BGP 2014 Summer Field Season a Success

Lakelse 2014 Borealis Field Exploration Team
Lakelse 2014 Borealis Field Exploration Team

Borealis Geopower spent June-August near Terrace, BC exploring their permit area and collecting valuable field data and information. The field exploration team included Borealis’s Craig Dunn and Ashley Derry, as well as two students from the University of Victoria, Ryan McQueen and Tercio Nunes.

The field exploration itself was a combination of non-invasive techniques that sampled various characteristics of the environment throughout the expansive area of the permit, yielding multiple valuable datasets. Water well sampling was also conducted as part of the exploration program, which provided an incredible opportunity to engage with members of the community to sample their private water wells and a chance to not only discuss the geothermal project, but also to get to know the people on a personal basis. Borealis was moved by the welcoming and supportive attitude of those community members that we had the opportunity to meet and would like to thank every one of them for their help and kindness. The Regional District of Kitimat Stikine (RDKS) was especially helpful in allowing us access to their own monitoring wells, and providing very valuable support to help us to complete our program.

We would also like to thank the City of Terrace, the Terrace Airport, BC Parks and the local business community for their support, and especially our project partners, the Kitselas First Nation and Enbridge Alternative and Emerging Technologies.

Borealis is excited to keep moving toward developing a successful geothermal project in the Terrace area.

Terrace photo


CanGEA talks geothermal with the ECOreport

In a recent interview with Roy Hales of the ECOreport, CanGEA’s Managing Director Alison Thompson and Policy Advisor Justin Crewson discussed the intricacies of developing geothermal in Canada. Many of the topics covered in the interview include:

  • The geothermal resource in British Columbia and the comparison between it and the rest of the North American market (the U.S. and Mexico) that has geologically similar settings, and thus show that for BC “the sky is the limit”
  • Geothermal power is not in competition with other power sources, such as hydro, but is instead complimentary
  • The ability for the development of a geothermal power industry to be able to attract additional industries to the province because of the prospect of a low-cost, steady power source (e.g. Iceland and the aluminum processing industry)
  • The advantages of the by-product of geothermal: it’s waste heat left over after it has been used to produce power, and its ability to give rise to entrepreneurial and localized business ventures that would utilize this waste heat
  • The difficulty of developing geothermal in Canada, and the fact that Canada is actually an attractive place for international companies to come and raise money for geothermal through our strong, resource-based stock exchange and to use it towards geothermal projects in other countries around the world where geothermal is actually supported, instead of investing in Canada’s own ample geothermal resource

Borealis’s projects are discussed in the interview, specifically around the 23-minute mark.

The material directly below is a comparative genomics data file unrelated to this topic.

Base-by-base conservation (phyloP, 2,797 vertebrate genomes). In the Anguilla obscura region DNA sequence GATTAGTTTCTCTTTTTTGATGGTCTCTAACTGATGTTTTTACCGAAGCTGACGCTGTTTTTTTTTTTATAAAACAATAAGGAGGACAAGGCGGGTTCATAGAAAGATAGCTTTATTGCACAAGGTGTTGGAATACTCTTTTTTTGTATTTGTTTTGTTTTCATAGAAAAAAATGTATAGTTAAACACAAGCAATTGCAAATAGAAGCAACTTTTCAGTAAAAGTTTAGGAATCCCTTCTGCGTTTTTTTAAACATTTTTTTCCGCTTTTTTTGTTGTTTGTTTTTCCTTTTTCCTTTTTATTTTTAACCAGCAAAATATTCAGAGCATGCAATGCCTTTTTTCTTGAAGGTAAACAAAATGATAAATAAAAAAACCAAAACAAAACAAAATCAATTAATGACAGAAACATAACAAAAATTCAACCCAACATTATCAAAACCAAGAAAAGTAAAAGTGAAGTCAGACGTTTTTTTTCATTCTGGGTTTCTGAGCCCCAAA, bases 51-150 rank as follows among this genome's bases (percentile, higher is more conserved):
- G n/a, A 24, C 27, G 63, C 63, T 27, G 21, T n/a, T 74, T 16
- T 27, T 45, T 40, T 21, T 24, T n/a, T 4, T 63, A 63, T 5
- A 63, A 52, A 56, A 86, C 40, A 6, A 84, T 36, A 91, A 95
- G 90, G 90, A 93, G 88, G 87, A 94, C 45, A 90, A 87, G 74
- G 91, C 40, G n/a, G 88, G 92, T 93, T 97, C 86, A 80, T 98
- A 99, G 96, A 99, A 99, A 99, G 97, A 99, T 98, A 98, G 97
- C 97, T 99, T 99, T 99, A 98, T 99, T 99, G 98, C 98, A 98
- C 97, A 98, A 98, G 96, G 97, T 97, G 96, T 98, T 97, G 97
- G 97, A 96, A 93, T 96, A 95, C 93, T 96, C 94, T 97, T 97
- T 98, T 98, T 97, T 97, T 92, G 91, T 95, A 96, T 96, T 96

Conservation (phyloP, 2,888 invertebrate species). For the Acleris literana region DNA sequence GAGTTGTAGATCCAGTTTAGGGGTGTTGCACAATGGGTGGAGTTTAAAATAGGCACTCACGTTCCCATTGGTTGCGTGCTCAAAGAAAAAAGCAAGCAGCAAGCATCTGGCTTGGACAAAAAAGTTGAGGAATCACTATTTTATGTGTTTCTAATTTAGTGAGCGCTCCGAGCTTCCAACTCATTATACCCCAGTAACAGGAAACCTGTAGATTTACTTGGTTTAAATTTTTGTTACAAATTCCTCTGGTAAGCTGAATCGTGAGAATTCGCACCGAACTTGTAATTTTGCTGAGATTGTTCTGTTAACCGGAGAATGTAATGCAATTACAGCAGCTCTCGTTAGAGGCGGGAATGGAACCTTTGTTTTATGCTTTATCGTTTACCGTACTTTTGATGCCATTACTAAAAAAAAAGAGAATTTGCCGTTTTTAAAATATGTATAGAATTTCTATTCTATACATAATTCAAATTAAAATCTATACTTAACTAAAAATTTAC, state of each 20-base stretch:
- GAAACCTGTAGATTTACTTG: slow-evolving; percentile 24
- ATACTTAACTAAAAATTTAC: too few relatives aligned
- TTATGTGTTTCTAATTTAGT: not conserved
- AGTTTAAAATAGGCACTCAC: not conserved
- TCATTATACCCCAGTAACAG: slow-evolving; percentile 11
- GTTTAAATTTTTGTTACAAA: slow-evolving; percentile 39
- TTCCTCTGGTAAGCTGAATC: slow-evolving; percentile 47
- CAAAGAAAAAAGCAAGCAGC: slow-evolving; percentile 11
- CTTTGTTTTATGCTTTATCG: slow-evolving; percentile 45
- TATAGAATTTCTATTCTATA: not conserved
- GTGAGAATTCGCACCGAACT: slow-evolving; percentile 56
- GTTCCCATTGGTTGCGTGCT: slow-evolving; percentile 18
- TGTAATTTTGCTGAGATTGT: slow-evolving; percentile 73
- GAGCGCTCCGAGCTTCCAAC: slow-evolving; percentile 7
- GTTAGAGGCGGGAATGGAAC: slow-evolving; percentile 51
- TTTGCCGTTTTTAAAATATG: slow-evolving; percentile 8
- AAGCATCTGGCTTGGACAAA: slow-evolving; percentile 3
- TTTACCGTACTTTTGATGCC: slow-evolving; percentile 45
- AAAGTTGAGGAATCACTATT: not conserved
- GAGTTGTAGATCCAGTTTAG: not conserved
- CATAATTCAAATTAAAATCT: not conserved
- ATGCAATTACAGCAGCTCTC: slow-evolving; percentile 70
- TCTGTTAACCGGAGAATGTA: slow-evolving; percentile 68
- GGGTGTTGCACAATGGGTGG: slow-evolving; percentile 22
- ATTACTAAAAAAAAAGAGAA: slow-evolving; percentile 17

To listen to the interview, click here.

For more on CanGEA and their activities, please visit their website.

To learn more about the ECOreport, please visit their website.

APEGA Discusses Geothermal Potential in Canada

“Largely untapped, geothermal energy has the potential to become a major source of renewable energy in Alberta and across Canada. It’s clean, leaves a small environmental footprint, and it works as both a baseload and a dispatchable power supply. That is, once in production, geothermal energy can produce electricity on demand, day or night- unlike the green energy that relies on less predictable patterns of wind and sun.”

APEGA highlights opportunities for the Canadian geothermal energy industry in its Winter Issue this month, stating that the decommissioning of coal plants, the need for local power, and technology transfer opportunities with the oil and gas and mining sectors makes geothermal a solution to a number of its energy needs. Amongst those interviewed include Alison Thompson, Chair of CanGEA and Borealis GeoPower’s Craig Dunn, who speak about opportunities for geothermal power in Canada and the roadmap in getting this power to market.

Dr. Michael Moore, Professor of energy economics at the University of Calgary’s School of Public Policy rang his belief in geothermal energy audible: “There’s huge potential in Alberta to feed geothermal energy to the power grid, along with solar and wind power. With growing environmental concerns, we must investigate alternatives to fossil fuel,” he says. “Having a diverse system is in everyone’s best interest.”

Read the PEG_Winter2014.

Craig Dunn to Present at CanGEA Geothermal 101 Workshop Dec 18

Geothermal 101 Workshop
The Calgary Petroleum Club
The Trophy Lounge

December 18, 2014
11:30 AM – 1:30 PM
Lunch included

The economic, social and environmental benefits of geothermal energy are profound and can solve some of Canada’s greatest current challenges, such as climate change, employment shortages, economic recovery and community development.

Craig Dunn, Chief Geologist of Borealis GeoPower, will be speaking at the Calgary Petroleum Club to highlight the potential for geothermal energy in Canada’s energy mix and its benefits to the Canadian economy. For more information about the event, visit